In the glory of IPOs, it’s easy to forget how startups begin. What really goes on: seven days in the life of a genomics VC
By Meredith W. Salisbury
Richard Sloan hasn’t been in the genomics world for long, but that hasn’t stopped the Asian history major from plunging right in. A cofounder and managing partner of Sloan Ventures, he provides seed and early-stage funding for platform-technology companies, and genomics has him intrigued. “[The firm] dedicated over 75 percent of my time to the development and growth of new life sciences companies,” Sloan says. “I focus on genomics, proteomics, and bioinformatics.”
Sloan Ventures has 13 companies in its portfolio, five of them genomics-based. Compared to other VC firms, it’s a small number. “There’s a tension between quantity and quality,” Sloan says. “We are much more on the quality side.”
Sloan Ventures, based in Birmingham, Mich., evolved from an automotive invention brainstormed by older brother Jeff and developed by both in the late 1980s. “We thought we’d sit back and watch the royalties stream in,” says Sloan, who transferred from the University of Colorado to the University of Michigan to help Jeff. Instead, they faced an onslaught of calls from people with their own invention ideas, wondering how to strike it big.
By the mid-’90s, the brothers were working with start-up companies that had platform technologies. They initially gathered $1 million from angel investors to cover operating budget and development. Now, they facilitate $60 million and their two-man business has expanded to nine people, four of them partners.
Sloan’s pursuit of genomics was greatly boosted by Michigan’s recent $1 billion commitment to the life sciences industry. Sloan Ventures set up a Michigan Life Sciences Corridor Catalyst Fund, through which it manages $843,000 of state money and can give up to $150,000 to startups in fields such as genomics and proteomics.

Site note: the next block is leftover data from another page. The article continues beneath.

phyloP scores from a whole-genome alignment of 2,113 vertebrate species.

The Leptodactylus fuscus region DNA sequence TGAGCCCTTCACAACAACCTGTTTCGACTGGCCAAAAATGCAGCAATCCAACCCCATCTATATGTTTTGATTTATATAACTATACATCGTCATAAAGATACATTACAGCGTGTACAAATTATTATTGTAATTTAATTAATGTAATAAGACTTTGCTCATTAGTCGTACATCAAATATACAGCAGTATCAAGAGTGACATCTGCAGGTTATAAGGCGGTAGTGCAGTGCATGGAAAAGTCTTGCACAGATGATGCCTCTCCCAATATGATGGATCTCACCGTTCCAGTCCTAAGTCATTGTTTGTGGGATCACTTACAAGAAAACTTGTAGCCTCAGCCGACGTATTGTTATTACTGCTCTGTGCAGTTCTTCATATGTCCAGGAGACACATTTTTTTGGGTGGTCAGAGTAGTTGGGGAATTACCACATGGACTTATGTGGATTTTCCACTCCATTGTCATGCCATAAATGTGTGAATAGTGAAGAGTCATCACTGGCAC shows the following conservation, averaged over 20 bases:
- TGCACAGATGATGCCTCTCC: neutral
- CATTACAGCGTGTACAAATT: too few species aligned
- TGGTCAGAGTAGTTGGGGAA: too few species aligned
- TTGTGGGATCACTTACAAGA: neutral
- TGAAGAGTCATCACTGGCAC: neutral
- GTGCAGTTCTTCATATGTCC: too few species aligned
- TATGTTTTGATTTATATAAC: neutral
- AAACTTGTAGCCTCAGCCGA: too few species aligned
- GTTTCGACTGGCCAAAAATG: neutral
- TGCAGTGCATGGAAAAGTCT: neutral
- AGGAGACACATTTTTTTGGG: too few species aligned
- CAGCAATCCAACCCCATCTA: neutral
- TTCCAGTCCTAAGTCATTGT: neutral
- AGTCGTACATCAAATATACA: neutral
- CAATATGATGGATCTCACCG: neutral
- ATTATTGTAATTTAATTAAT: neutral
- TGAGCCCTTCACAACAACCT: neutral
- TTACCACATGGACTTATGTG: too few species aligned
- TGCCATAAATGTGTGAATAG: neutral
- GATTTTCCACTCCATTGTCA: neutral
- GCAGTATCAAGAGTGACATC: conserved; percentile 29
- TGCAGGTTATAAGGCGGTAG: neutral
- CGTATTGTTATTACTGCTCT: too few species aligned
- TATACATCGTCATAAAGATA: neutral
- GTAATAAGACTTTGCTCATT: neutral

Monday 10:05 p.m.: Sloan Ventures office, Birmingham, Michigan
After his normal workday from 8:30 in the morning to 6 or 7 in the evening, Sloan, 33, returns to the office around 9 or 10 most nights for another couple of hours of work, mostly reading business plans (“Read: get a life,” he jokes.) He gets so many plans that most get a quick skim through the cover letter before being passed to someone else or deep-sixed.
A crucial aspect to this filtering is keeping up with the industry. Sloan reads trade publications and books such as Gary Zweiger’s Transducing the Genome and never misses a chance to network. He’s a regular on the conference circuit, and hit Beyond Genome, BIO 2001, BioMed Expo, and the Chase H&Q investors’ conference this year. He also peruses project lists from the technology transfer offices at Michigan State, the University of Michigan, and Wayne State University for new investment possibilities.
“I don’t know if the man ever sleeps,” says David O’Hagan, CSO of Streamline Proteomics, who’s setting up his company with Sloan.
Tuesday 3:40 p.m.: Fairmont Hotel, San Francisco
Tatiana Nikolskaya’s giving a conference presentation on her startup GeneGo, and Sloan’s never far from her. This is a critical part of the due diligence phase as he decides whether to take GeneGo into the portfolio. “I wanted to see how she talked with customers,” he says. “I wanted to see how appealing her solution was to them.” He’s encouraged by the throng of people approaching Nikolskaya after her talk.